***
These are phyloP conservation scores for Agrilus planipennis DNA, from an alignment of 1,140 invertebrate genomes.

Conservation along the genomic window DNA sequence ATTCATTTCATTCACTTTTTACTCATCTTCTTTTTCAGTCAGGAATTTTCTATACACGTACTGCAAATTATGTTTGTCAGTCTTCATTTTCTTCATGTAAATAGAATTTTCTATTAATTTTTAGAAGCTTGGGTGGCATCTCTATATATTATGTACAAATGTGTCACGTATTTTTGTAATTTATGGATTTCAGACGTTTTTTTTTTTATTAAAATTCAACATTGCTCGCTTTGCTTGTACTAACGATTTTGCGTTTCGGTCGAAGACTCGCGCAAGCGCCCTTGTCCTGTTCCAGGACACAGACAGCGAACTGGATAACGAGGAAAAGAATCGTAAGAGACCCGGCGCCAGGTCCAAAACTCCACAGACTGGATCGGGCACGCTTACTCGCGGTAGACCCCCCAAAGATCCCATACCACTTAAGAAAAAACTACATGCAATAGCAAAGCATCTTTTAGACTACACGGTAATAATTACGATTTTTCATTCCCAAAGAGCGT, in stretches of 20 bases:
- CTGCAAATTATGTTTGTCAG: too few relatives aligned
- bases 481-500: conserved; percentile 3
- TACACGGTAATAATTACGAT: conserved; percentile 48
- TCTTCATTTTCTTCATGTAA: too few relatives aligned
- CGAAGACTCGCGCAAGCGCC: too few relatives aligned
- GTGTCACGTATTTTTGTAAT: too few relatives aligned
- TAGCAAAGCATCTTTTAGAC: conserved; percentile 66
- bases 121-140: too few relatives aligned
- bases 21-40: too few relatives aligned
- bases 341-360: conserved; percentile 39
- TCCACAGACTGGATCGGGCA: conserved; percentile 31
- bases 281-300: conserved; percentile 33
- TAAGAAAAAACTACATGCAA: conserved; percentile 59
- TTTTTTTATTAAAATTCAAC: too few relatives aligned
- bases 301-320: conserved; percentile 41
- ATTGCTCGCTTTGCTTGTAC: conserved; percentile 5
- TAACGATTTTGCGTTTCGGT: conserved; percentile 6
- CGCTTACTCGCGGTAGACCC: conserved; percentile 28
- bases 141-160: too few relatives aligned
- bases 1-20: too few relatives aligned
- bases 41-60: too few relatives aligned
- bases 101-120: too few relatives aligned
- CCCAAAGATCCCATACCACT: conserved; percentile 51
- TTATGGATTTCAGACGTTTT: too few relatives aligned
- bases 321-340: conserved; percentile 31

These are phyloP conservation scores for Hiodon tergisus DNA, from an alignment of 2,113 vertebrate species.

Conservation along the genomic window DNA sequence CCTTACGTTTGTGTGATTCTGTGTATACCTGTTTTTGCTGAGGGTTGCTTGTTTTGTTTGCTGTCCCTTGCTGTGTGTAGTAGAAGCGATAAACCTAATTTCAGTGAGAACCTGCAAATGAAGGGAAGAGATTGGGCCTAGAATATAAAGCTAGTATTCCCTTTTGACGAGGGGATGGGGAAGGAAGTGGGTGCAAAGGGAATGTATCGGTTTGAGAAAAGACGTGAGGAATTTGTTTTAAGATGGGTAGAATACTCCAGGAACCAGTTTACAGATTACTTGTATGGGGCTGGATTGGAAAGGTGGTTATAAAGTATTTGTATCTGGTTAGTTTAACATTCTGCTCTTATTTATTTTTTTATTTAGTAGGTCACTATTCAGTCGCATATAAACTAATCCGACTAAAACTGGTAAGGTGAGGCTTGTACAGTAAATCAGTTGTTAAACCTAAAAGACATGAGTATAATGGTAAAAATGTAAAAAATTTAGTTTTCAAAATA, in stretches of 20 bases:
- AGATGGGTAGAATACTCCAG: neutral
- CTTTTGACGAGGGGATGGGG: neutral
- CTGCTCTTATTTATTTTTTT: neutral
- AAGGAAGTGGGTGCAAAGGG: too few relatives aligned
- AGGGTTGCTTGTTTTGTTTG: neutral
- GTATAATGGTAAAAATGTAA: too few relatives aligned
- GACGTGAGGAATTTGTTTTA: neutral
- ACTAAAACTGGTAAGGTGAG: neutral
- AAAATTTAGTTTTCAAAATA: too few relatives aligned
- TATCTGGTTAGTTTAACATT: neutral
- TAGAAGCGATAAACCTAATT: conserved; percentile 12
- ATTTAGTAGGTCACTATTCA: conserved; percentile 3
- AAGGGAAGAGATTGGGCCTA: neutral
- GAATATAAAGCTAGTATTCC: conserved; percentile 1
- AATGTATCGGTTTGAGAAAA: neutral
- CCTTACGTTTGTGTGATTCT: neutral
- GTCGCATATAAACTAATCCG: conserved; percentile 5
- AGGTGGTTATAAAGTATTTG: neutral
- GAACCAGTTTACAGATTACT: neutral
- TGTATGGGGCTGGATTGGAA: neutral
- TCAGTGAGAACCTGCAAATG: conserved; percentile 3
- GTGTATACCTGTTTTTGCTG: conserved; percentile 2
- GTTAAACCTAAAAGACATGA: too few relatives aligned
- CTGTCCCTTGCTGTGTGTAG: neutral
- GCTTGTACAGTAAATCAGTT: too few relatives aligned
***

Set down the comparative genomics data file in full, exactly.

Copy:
These are phyloP conservation scores for Agrilus planipennis DNA, from an alignment of 1,140 invertebrate genomes.

Conservation along the genomic window DNA sequence ATTCATTTCATTCACTTTTTACTCATCTTCTTTTTCAGTCAGGAATTTTCTATACACGTACTGCAAATTATGTTTGTCAGTCTTCATTTTCTTCATGTAAATAGAATTTTCTATTAATTTTTAGAAGCTTGGGTGGCATCTCTATATATTATGTACAAATGTGTCACGTATTTTTGTAATTTATGGATTTCAGACGTTTTTTTTTTTATTAAAATTCAACATTGCTCGCTTTGCTTGTACTAACGATTTTGCGTTTCGGTCGAAGACTCGCGCAAGCGCCCTTGTCCTGTTCCAGGACACAGACAGCGAACTGGATAACGAGGAAAAGAATCGTAAGAGACCCGGCGCCAGGTCCAAAACTCCACAGACTGGATCGGGCACGCTTACTCGCGGTAGACCCCCCAAAGATCCCATACCACTTAAGAAAAAACTACATGCAATAGCAAAGCATCTTTTAGACTACACGGTAATAATTACGATTTTTCATTCCCAAAGAGCGT, in stretches of 20 bases:
- CTGCAAATTATGTTTGTCAG: too few relatives aligned
- bases 481-500: conserved; percentile 3
- TACACGGTAATAATTACGAT: conserved; percentile 48
- TCTTCATTTTCTTCATGTAA: too few relatives aligned
- CGAAGACTCGCGCAAGCGCC: too few relatives aligned
- GTGTCACGTATTTTTGTAAT: too few relatives aligned
- TAGCAAAGCATCTTTTAGAC: conserved; percentile 66
- bases 121-140: too few relatives aligned
- bases 21-40: too few relatives aligned
- bases 341-360: conserved; percentile 39
- TCCACAGACTGGATCGGGCA: conserved; percentile 31
- bases 281-300: conserved; percentile 33
- TAAGAAAAAACTACATGCAA: conserved; percentile 59
- TTTTTTTATTAAAATTCAAC: too few relatives aligned
- bases 301-320: conserved; percentile 41
- ATTGCTCGCTTTGCTTGTAC: conserved; percentile 5
- TAACGATTTTGCGTTTCGGT: conserved; percentile 6
- CGCTTACTCGCGGTAGACCC: conserved; percentile 28
- bases 141-160: too few relatives aligned
- bases 1-20: too few relatives aligned
- bases 41-60: too few relatives aligned
- bases 101-120: too few relatives aligned
- CCCAAAGATCCCATACCACT: conserved; percentile 51
- TTATGGATTTCAGACGTTTT: too few relatives aligned
- bases 321-340: conserved; percentile 31

These are phyloP conservation scores for Hiodon tergisus DNA, from an alignment of 2,113 vertebrate species.

Conservation along the genomic window DNA sequence CCTTACGTTTGTGTGATTCTGTGTATACCTGTTTTTGCTGAGGGTTGCTTGTTTTGTTTGCTGTCCCTTGCTGTGTGTAGTAGAAGCGATAAACCTAATTTCAGTGAGAACCTGCAAATGAAGGGAAGAGATTGGGCCTAGAATATAAAGCTAGTATTCCCTTTTGACGAGGGGATGGGGAAGGAAGTGGGTGCAAAGGGAATGTATCGGTTTGAGAAAAGACGTGAGGAATTTGTTTTAAGATGGGTAGAATACTCCAGGAACCAGTTTACAGATTACTTGTATGGGGCTGGATTGGAAAGGTGGTTATAAAGTATTTGTATCTGGTTAGTTTAACATTCTGCTCTTATTTATTTTTTTATTTAGTAGGTCACTATTCAGTCGCATATAAACTAATCCGACTAAAACTGGTAAGGTGAGGCTTGTACAGTAAATCAGTTGTTAAACCTAAAAGACATGAGTATAATGGTAAAAATGTAAAAAATTTAGTTTTCAAAATA, in stretches of 20 bases:
- AGATGGGTAGAATACTCCAG: neutral
- CTTTTGACGAGGGGATGGGG: neutral
- CTGCTCTTATTTATTTTTTT: neutral
- AAGGAAGTGGGTGCAAAGGG: too few relatives aligned
- AGGGTTGCTTGTTTTGTTTG: neutral
- GTATAATGGTAAAAATGTAA: too few relatives aligned
- GACGTGAGGAATTTGTTTTA: neutral
- ACTAAAACTGGTAAGGTGAG: neutral
- AAAATTTAGTTTTCAAAATA: too few relatives aligned
- TATCTGGTTAGTTTAACATT: neutral
- TAGAAGCGATAAACCTAATT: conserved; percentile 12
- ATTTAGTAGGTCACTATTCA: conserved; percentile 3
- AAGGGAAGAGATTGGGCCTA: neutral
- GAATATAAAGCTAGTATTCC: conserved; percentile 1
- AATGTATCGGTTTGAGAAAA: neutral
- CCTTACGTTTGTGTGATTCT: neutral
- GTCGCATATAAACTAATCCG: conserved; percentile 5
- AGGTGGTTATAAAGTATTTG: neutral
- GAACCAGTTTACAGATTACT: neutral
- TGTATGGGGCTGGATTGGAA: neutral
- TCAGTGAGAACCTGCAAATG: conserved; percentile 3
- GTGTATACCTGTTTTTGCTG: conserved; percentile 2
- GTTAAACCTAAAAGACATGA: too few relatives aligned
- CTGTCCCTTGCTGTGTGTAG: neutral
- GCTTGTACAGTAAATCAGTT: too few relatives aligned